F1 2014----Part II

Discussion in 'The Pub' started by traviswalk, Oct 10, 2014.

  1. andrekp

    andrekp Member

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    Well, maybe not the particular numbers, but similar dominance has happened regularly in F1. Williams in 1992 & 1993, the Italians in the early 50's, Mercedes when it entered its first year in the 50's, etc. Seasons and rules were different in those days though, so it's not really even possible to compare things over ten years ago.

    That said, I think an interesting point has been demonstrated this season. I think the age-old question of whether it's the car or driver that matters most has some new evidence. If you look at this season, you see over and over again a qual field set up in twos: The two Mercs, followed by the two Williams, followed by the two McClarens, etc., back through the pack. Punctuating this has been a couple of cars that move around in qual, like Ricciardo and Alonso. the races also seem to finish this way, with slightly more variation accounted for by car troubles and mistakes.

    What this tends to illustrate, I think, is that F1 has largely become about the car, at the expense of the driver. the Mercs, if they held up and the drivers didn't crash them, tended to always be in front. Was this because they two drivers were the best, or even better than anyone else? I don't think so - since it came out the same way over and over and over. I think this season suggests very strongly that the ability of the car overrides everything else and that whoever is in the best car will become champ, so long as he doesn't screw up. Put ANY of the top drivers in that Merc and THEY would be in first or second place.

    I think this theory is strengthened by seeing that a couple of drivers, Ricciardo and Alonso, moved all over in Qual and races. I think this happened because both are outstanding drivers, not just good ones, that were able to take advantage of situations and outdrive their car's limitations. Put Ham or Nico in the Red Bull or Ferrari, and neither would be winning three times and/or outdriving the Williams cars.

    This year wasn't about Hamilton, because he was really only competing with Nico. It came down to the last race BECAUSE the Mercs were so will matched and neither had to worry about anyone else. The result was almost random chance.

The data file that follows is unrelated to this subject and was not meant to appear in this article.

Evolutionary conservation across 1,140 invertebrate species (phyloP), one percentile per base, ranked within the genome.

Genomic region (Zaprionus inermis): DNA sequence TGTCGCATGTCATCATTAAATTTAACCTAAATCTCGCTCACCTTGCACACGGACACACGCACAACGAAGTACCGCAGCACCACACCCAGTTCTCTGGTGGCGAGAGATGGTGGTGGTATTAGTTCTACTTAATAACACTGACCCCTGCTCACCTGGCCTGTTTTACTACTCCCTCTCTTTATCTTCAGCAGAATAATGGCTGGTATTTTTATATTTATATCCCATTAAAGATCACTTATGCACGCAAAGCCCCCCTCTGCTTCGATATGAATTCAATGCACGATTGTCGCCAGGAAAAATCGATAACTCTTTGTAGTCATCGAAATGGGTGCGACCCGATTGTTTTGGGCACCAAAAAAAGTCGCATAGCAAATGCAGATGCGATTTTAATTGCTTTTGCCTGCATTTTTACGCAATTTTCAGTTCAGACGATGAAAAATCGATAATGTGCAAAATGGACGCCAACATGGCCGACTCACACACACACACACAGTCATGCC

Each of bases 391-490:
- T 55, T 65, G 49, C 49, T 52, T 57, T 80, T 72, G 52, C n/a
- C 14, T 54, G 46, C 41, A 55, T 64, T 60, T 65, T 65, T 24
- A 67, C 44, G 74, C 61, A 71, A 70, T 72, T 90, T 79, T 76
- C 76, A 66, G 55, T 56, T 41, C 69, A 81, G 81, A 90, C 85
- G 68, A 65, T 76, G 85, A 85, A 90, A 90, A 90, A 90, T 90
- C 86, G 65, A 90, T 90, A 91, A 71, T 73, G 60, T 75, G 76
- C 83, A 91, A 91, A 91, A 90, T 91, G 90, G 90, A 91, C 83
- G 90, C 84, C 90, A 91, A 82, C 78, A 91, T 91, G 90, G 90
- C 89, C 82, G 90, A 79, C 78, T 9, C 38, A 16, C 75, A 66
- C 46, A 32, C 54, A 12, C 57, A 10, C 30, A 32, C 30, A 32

This season was boring because of this, even if there were some exciting moments. The end result, in all but details, was apparent by the third or fourth race. EVERYONE knew the Mercs would win the season and that Ham or Nico would be it. Each race ended with both on top, followed by the Williams cars, followed by the McClarens, with Ric and Alo somewhere random in the pack... Exciting moments, with predictable sameness of outcome.

    I've been saying it, and I'll say it again: If F1 wants to save itself, it MUST remove the ability for one constructor to dominate by producing a car that creates the champion. It must reduce predictability and the sense of inevitability. Racing is and should be about the driver. The best season have always been the ones where there is real rivalry between teams. I'm not suggesting spec cars by any stretch, but ALL technological advances should be available to all teams all the time, so whatever Merc is doing right, should be copiable by anyone else after some very reasonable time. Extreme advances should be limited in time-frame for dominance.

    Technological advances should be ENCOURAGED by the rules, not stopped by them. The great cars of the old days would never get made under rules like today. Do you think the Ford-Cosworth DFV would ever have been developed if F1 had the conservative nature it has now? We'd all still be seeing 50's roadsters in F1, if the FIA were as rule-bound as they are now.

    And the tracks should be made more difficult and no-nonsense. get rid of all these long runoffs that allow a driver to just re-enter the race like nothing happened. I'm NOT saying move the fences back up to the track, but put back the gravel. Make it COST something to run wide.
     
  2. jnepo1

    jnepo1 Silver Supporting Member

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    I like Horner's thoughts about dumbing down the V6 turbo. It's a way to keep cost down and allow for the less competitive teams to have a chance.

    On to other news, Mattiaci is out at Ferrari.
     
  3. 808

    808 Member

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    Ferrari is in no mans land, breaking up the dream team has been there undoing.
     
  4. traviswalk

    traviswalk In the Great State Gold Supporting Member

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    Wow, how about that for Mattiaci. Sergio Marchionne is making some wholesale change at that place. Suppose as a gearing up for Vettel and a re-make of the team. But while Schumacher helped when he joined, it was also Brawn and Todt that helped eventually form the super team that dominated for so long. What other resources are they going to bring in other than Vettel and a guy from Phillip Morris??
     
  5. Mosfed

    Mosfed The mighty mighty

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    Where is the "like" button when you need it...?
     
  6. Mosfed

    Mosfed The mighty mighty

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    Frankly it is the only chance we have given the cap on spending and development. Next year will be another long year for Ferrari.

    SO COME ON MASSA!
     
  7. jnepo1

    jnepo1 Silver Supporting Member

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    Interesting that you brought up Ross Brawn. His name was mentioned today with regards to Ferrari as well as a few other engineers. Brawn's name was brought up as a Technical Director position, which for me, Brawn deserves the highest position if you want him in any role.
     
  8. Boobala

    Boobala Member

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    I'm still waiting on your condemnation of those that have repeatedly wished bad luck upon Vettel and Rosberg in this and the previous thread.
     
  9. oldlefty

    oldlefty Member

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    In F1 that's Carma.

    You didn't catch on at Monaco?
     
  10. 76strat

    76strat Gold Supporting Member